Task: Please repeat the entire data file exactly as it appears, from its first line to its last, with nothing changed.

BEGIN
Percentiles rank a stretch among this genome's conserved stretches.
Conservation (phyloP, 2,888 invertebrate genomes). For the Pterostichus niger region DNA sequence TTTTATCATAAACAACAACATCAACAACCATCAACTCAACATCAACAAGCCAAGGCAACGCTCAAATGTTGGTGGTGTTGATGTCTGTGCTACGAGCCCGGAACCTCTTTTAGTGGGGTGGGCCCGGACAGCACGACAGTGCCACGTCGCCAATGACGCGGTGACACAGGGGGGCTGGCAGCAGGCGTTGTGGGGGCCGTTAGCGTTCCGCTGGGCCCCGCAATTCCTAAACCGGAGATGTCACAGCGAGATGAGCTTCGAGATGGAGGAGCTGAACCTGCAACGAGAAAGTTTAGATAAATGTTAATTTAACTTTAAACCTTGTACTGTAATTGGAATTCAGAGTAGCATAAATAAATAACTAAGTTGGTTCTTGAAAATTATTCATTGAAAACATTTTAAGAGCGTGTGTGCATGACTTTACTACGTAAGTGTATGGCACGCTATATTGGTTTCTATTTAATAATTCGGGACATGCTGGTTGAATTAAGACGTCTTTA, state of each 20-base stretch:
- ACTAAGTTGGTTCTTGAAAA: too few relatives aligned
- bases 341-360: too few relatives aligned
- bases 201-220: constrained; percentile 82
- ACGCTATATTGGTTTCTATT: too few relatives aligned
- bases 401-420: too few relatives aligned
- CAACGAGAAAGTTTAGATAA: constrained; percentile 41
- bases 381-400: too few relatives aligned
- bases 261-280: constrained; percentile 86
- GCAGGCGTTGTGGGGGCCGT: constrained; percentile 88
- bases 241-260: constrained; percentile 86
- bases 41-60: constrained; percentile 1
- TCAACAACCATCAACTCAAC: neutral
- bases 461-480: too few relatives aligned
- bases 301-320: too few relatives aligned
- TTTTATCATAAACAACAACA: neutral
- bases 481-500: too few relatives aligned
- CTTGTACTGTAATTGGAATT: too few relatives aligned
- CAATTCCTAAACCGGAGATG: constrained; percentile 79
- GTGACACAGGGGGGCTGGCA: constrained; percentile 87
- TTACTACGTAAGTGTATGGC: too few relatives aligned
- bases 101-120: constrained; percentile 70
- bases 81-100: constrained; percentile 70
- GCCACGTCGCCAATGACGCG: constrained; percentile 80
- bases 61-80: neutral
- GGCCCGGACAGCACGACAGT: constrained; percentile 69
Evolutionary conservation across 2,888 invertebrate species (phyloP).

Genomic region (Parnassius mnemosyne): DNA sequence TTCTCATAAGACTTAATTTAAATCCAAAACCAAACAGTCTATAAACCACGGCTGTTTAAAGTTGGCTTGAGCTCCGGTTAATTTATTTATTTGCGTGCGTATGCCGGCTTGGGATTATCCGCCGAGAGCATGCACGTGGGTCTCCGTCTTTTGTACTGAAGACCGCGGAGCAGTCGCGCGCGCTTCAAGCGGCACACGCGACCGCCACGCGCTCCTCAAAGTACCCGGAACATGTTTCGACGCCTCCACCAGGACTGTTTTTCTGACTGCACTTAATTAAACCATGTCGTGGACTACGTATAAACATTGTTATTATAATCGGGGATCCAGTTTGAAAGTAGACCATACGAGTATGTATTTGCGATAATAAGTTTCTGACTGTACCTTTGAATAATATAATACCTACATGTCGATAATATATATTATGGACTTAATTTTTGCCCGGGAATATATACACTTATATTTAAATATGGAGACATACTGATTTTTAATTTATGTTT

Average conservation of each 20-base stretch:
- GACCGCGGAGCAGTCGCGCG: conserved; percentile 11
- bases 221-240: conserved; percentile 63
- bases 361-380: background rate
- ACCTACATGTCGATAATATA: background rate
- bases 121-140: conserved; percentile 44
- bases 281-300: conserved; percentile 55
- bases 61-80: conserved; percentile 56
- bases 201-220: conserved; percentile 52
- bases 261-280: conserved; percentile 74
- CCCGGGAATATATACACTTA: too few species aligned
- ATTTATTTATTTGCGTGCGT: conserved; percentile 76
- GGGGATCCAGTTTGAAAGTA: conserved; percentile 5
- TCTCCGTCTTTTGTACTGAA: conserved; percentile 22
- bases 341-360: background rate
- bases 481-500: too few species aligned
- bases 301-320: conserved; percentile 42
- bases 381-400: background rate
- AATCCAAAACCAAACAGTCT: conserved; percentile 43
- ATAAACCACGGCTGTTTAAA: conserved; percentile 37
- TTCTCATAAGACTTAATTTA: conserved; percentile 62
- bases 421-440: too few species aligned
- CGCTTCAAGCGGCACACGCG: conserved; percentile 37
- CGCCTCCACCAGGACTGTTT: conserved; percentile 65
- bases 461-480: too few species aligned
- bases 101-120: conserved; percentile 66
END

Percentiles rank a stretch among this genome's conserved stretches.
Conservation (phyloP, 2,888 invertebrate genomes). For the Pterostichus niger region DNA sequence TTTTATCATAAACAACAACATCAACAACCATCAACTCAACATCAACAAGCCAAGGCAACGCTCAAATGTTGGTGGTGTTGATGTCTGTGCTACGAGCCCGGAACCTCTTTTAGTGGGGTGGGCCCGGACAGCACGACAGTGCCACGTCGCCAATGACGCGGTGACACAGGGGGGCTGGCAGCAGGCGTTGTGGGGGCCGTTAGCGTTCCGCTGGGCCCCGCAATTCCTAAACCGGAGATGTCACAGCGAGATGAGCTTCGAGATGGAGGAGCTGAACCTGCAACGAGAAAGTTTAGATAAATGTTAATTTAACTTTAAACCTTGTACTGTAATTGGAATTCAGAGTAGCATAAATAAATAACTAAGTTGGTTCTTGAAAATTATTCATTGAAAACATTTTAAGAGCGTGTGTGCATGACTTTACTACGTAAGTGTATGGCACGCTATATTGGTTTCTATTTAATAATTCGGGACATGCTGGTTGAATTAAGACGTCTTTA, state of each 20-base stretch:
- ACTAAGTTGGTTCTTGAAAA: too few relatives aligned
- bases 341-360: too few relatives aligned
- bases 201-220: constrained; percentile 82
- ACGCTATATTGGTTTCTATT: too few relatives aligned
- bases 401-420: too few relatives aligned
- CAACGAGAAAGTTTAGATAA: constrained; percentile 41
- bases 381-400: too few relatives aligned
- bases 261-280: constrained; percentile 86
- GCAGGCGTTGTGGGGGCCGT: constrained; percentile 88
- bases 241-260: constrained; percentile 86
- bases 41-60: constrained; percentile 1
- TCAACAACCATCAACTCAAC: neutral
- bases 461-480: too few relatives aligned
- bases 301-320: too few relatives aligned
- TTTTATCATAAACAACAACA: neutral
- bases 481-500: too few relatives aligned
- CTTGTACTGTAATTGGAATT: too few relatives aligned
- CAATTCCTAAACCGGAGATG: constrained; percentile 79
- GTGACACAGGGGGGCTGGCA: constrained; percentile 87
- TTACTACGTAAGTGTATGGC: too few relatives aligned
- bases 101-120: constrained; percentile 70
- bases 81-100: constrained; percentile 70
- GCCACGTCGCCAATGACGCG: constrained; percentile 80
- bases 61-80: neutral
- GGCCCGGACAGCACGACAGT: constrained; percentile 69
Evolutionary conservation across 2,888 invertebrate species (phyloP).

Genomic region (Parnassius mnemosyne): DNA sequence TTCTCATAAGACTTAATTTAAATCCAAAACCAAACAGTCTATAAACCACGGCTGTTTAAAGTTGGCTTGAGCTCCGGTTAATTTATTTATTTGCGTGCGTATGCCGGCTTGGGATTATCCGCCGAGAGCATGCACGTGGGTCTCCGTCTTTTGTACTGAAGACCGCGGAGCAGTCGCGCGCGCTTCAAGCGGCACACGCGACCGCCACGCGCTCCTCAAAGTACCCGGAACATGTTTCGACGCCTCCACCAGGACTGTTTTTCTGACTGCACTTAATTAAACCATGTCGTGGACTACGTATAAACATTGTTATTATAATCGGGGATCCAGTTTGAAAGTAGACCATACGAGTATGTATTTGCGATAATAAGTTTCTGACTGTACCTTTGAATAATATAATACCTACATGTCGATAATATATATTATGGACTTAATTTTTGCCCGGGAATATATACACTTATATTTAAATATGGAGACATACTGATTTTTAATTTATGTTT

Average conservation of each 20-base stretch:
- GACCGCGGAGCAGTCGCGCG: conserved; percentile 11
- bases 221-240: conserved; percentile 63
- bases 361-380: background rate
- ACCTACATGTCGATAATATA: background rate
- bases 121-140: conserved; percentile 44
- bases 281-300: conserved; percentile 55
- bases 61-80: conserved; percentile 56
- bases 201-220: conserved; percentile 52
- bases 261-280: conserved; percentile 74
- CCCGGGAATATATACACTTA: too few species aligned
- ATTTATTTATTTGCGTGCGT: conserved; percentile 76
- GGGGATCCAGTTTGAAAGTA: conserved; percentile 5
- TCTCCGTCTTTTGTACTGAA: conserved; percentile 22
- bases 341-360: background rate
- bases 481-500: too few species aligned
- bases 301-320: conserved; percentile 42
- bases 381-400: background rate
- AATCCAAAACCAAACAGTCT: conserved; percentile 43
- ATAAACCACGGCTGTTTAAA: conserved; percentile 37
- TTCTCATAAGACTTAATTTA: conserved; percentile 62
- bases 421-440: too few species aligned
- CGCTTCAAGCGGCACACGCG: conserved; percentile 37
- CGCCTCCACCAGGACTGTTT: conserved; percentile 65
- bases 461-480: too few species aligned
- bases 101-120: conserved; percentile 66